Square One

st-olaves-mill CrispinaKemp

 

“You’ll have to climb up there to fix it,” Shelly’s voice made clear he did not think the climbing or the fixing would do any good.

Bertie sighed. It was none of it ever simple. Not with Shelly. Not with him.

Mama prophesied it when his brother was born wrinkled, whimpering, and without a dad.

“You’ll have to watch out for him,” she’d announced to four-year-old Bertie. “You’re his older brother now.”

Then mama, too, was gone, and left them with their uncle and their scowling aunt, who did not need two more butts to wipe or wallop, and Bertie had his work cut out for him. Then, and now.

Shelly couldn’t help being pessimistic. At least Bertie had had some years of motherly love.

“It’ll work,” Bertie promised, climbed.

The windmill spun. Lights came on. Then the new cable caught and tore and they were back to square one.

 

 

For Crispina’s Crimson’s Creative Challenge

 

 

Paused Revolution

adam-cain-xiyCHV49J5I-unsplash

Photo by Adam Cain on Unsplash

 

The sun rose bright

In the horizon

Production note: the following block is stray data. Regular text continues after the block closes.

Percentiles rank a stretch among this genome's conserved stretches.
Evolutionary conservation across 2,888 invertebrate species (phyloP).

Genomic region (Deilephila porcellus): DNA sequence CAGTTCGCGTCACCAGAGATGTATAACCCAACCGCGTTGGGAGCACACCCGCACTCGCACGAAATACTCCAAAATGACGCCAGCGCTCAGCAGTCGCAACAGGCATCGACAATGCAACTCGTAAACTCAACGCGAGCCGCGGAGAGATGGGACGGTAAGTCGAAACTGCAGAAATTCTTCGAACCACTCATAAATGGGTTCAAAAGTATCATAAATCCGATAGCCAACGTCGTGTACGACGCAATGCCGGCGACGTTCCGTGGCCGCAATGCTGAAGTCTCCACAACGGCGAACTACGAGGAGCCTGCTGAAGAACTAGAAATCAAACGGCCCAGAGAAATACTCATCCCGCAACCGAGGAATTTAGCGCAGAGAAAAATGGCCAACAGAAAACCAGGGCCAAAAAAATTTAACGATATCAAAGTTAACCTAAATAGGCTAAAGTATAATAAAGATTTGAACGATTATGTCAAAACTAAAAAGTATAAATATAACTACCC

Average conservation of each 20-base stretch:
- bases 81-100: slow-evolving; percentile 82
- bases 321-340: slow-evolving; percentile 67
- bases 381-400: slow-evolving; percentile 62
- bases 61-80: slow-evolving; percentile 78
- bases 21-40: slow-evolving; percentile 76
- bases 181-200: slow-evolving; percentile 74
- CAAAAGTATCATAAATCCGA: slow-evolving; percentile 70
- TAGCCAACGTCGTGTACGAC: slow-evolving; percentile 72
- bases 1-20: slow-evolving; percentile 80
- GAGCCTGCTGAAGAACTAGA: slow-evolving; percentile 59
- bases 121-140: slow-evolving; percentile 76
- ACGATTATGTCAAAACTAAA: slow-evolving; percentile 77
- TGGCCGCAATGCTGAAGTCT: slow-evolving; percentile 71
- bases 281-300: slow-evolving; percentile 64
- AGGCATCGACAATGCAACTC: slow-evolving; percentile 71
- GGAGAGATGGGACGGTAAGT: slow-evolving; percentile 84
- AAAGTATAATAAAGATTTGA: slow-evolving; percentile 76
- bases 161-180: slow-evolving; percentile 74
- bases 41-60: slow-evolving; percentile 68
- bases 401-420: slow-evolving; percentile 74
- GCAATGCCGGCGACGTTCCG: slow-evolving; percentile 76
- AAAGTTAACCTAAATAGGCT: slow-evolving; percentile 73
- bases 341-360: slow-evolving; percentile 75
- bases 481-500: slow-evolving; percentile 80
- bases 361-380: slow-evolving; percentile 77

Spilling gold on

Ebbing tide.

They woke with

Tangled limbs still weighted

And lids that wrinkled

In the light.

It dawned to be

The day of changes,

When revolution would be

Put aside.

They’ll find their breath,

And mend their fences.

They’re family now.

They will not

Fight.

 

 

 

For the dVerse Poetics challenge: revolution

 

 

Resolute Rose

caroline-hernandez-ybBvORpb9Xk-unsplash

Photo: Caroline Hernandez on Unsplash

 

 

The least of hardship was when

She broke her toe,

Age nine,

Her youngest brother

Then a mewling newborn

In her arms.

She’d been pacing

Through the night

To let Mother

Recover some.

Ever the intrepid

Elder child,

Rose missed but

A step,

Taped her toes,

And walked on

Till the morn.

 

 

 

 

For Sammi’s Weekend Writing Prompt: Intrepid in 52 words

 

 

 

Home Sweet Home

cob-cottage CrispinaKemp